December 14, 2015 nº 1,706 - Vol. 13
 

"It's amazing what ordinary people can do if they set out without preconceived notions."

Charles F. Kettering

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  • Top News

COP21: Paris climate deal is 'best chance to save planet'

The climate deal reached in Paris is "the best chance we have to save the one planet we have", Obama has said. He said it could be a "turning point" towards a low-carbon future. China, the world's biggest polluter, also hailed the deal, as did India. But some campaigners said it did not go far enough to protect the planet. The Paris pact aims to curb global warming to less than 2C (3.6F) by the end of the century. Nearly 200 countries took part in tense negotiations in the French capital over two weeks, striking the first deal to commit all nations to cut emissions. The agreement - which is partly legally binding and partly voluntary - will come into being in 2020.

Tech firms gird for new EU privacy law

Technology firms are girding for tough provisions in a new privacy law that European Union officials are likely to agree upon Tuesday, setting up for what executives say could be years of court battles. The European Parliament, representatives of the national governments and the European Commission—the bloc’s executive body—have been negotiating for the past four years to agree on a final version of the EU-wide data-protection law, which would replace a patchwork of 28 different sets of national laws.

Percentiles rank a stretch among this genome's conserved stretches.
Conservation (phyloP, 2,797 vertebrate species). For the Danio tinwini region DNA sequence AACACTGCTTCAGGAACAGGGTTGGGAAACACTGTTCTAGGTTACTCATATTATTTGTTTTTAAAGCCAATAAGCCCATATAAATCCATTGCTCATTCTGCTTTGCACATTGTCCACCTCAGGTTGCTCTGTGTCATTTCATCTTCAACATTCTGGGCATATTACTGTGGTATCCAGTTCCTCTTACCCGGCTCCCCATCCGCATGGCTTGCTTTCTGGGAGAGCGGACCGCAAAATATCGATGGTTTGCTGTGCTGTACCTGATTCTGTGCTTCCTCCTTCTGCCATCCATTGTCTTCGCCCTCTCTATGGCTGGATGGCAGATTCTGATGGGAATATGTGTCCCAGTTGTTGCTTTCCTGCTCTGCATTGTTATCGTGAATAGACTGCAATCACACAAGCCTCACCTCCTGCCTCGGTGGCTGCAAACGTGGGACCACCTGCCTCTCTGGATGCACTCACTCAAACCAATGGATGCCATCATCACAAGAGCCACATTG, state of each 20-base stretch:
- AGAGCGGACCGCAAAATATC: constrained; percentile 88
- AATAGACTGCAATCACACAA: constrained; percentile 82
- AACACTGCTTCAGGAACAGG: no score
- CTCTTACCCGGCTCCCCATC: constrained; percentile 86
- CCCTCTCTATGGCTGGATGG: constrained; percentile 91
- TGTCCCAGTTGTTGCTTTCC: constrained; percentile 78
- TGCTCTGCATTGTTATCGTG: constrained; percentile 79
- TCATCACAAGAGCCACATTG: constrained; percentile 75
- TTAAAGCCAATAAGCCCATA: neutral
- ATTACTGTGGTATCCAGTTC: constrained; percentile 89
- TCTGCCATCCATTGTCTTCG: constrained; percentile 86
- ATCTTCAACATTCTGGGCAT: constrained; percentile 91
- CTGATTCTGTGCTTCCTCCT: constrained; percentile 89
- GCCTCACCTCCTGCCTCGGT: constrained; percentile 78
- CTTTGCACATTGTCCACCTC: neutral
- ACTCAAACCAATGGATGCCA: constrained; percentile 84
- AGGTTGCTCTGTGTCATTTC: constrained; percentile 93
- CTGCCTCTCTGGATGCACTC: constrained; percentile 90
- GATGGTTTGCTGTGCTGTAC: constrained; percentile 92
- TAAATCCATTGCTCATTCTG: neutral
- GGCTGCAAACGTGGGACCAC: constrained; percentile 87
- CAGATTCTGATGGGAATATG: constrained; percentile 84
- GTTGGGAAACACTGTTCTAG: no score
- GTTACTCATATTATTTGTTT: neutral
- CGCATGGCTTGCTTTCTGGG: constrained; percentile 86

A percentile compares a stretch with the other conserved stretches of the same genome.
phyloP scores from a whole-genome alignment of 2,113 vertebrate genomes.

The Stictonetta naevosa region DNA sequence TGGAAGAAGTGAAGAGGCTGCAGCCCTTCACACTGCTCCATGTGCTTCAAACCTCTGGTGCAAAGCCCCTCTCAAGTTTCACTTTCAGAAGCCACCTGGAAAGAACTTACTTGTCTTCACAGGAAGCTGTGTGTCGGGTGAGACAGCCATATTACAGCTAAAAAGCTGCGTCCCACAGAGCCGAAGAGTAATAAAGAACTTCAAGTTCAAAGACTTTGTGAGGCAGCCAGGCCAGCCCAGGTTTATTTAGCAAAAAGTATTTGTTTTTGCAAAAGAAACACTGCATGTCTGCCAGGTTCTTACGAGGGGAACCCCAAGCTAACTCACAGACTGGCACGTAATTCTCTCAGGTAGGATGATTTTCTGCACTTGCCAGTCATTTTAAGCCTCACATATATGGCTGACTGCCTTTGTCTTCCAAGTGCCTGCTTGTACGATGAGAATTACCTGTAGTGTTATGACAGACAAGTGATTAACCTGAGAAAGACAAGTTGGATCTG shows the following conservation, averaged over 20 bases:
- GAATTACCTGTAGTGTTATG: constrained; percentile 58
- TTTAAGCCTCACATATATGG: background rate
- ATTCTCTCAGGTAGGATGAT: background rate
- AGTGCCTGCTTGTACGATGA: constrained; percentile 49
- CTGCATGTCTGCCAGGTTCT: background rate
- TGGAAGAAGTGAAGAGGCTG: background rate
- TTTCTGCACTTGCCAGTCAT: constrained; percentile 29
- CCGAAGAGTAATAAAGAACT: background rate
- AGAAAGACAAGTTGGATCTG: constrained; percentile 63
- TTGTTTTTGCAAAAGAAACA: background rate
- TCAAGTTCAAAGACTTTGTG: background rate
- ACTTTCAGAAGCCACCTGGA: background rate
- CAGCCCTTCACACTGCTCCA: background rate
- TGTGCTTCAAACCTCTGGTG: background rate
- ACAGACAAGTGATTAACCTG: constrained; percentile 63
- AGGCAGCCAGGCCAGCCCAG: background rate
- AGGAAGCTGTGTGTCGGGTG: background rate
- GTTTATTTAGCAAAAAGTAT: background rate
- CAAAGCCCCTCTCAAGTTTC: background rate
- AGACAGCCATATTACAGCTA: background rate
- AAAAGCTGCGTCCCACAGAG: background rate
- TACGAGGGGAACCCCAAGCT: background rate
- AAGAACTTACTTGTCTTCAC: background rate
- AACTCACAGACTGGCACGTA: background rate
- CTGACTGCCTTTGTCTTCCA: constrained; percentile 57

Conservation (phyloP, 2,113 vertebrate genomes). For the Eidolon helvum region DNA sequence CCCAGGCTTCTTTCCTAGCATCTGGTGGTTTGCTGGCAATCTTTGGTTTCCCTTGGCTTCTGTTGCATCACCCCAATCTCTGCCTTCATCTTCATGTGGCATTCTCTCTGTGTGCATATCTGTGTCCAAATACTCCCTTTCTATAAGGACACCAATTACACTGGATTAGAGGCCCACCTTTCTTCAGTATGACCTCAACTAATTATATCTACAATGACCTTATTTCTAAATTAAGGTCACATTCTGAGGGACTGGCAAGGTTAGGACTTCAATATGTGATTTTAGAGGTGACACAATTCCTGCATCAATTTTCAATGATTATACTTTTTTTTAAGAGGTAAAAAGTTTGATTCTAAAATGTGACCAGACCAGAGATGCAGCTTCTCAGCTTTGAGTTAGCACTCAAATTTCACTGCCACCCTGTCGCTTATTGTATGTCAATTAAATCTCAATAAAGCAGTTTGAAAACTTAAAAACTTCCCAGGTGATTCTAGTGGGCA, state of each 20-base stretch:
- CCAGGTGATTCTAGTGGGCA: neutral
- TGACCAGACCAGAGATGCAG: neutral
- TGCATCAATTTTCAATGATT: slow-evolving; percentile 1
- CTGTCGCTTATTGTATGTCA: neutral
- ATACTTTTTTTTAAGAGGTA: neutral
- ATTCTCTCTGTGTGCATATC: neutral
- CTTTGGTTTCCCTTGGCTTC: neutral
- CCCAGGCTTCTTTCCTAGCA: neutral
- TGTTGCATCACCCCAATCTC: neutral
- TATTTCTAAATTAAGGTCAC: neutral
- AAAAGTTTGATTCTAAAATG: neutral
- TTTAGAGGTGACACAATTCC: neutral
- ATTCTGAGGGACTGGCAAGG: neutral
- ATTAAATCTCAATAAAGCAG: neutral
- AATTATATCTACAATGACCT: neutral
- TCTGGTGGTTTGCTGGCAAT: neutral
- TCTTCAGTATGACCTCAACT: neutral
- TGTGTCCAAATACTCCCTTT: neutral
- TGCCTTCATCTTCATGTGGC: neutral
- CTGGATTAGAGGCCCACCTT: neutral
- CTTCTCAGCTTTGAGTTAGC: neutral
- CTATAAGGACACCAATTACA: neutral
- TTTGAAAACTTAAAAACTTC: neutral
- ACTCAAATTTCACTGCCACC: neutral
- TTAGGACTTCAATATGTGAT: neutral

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  • MiMIC Journal

China to register urban migrants

China is to offer residency status to some of the millions of migrant workers who have moved from rural areas to cities in recent decades. It means migrants will be entitled to use public services, such as health and education, where they live, rather than in the villages they come from. Migrants will be able to apply if they can show proof of work, study or housing in a city for six months. By 2030, up to 70% of Chinese will live in cities, the World Bank predicts. An estimated 61 million Chinese children are left behind in the countryside by their parents. Migrants who bring their children with them can only place them in unregistered schools, often of dubious quality. The new rules, which come into effect on 1 January, will not apply to day laborers.

China disappearances highlight ruling party detention system

The baffling disappearance of Chinese executives in recent weeks has drawn attention to the ruling Communist Party’s practice of holding people incommunicado either as targets of investigations themselves or to help with probes of others.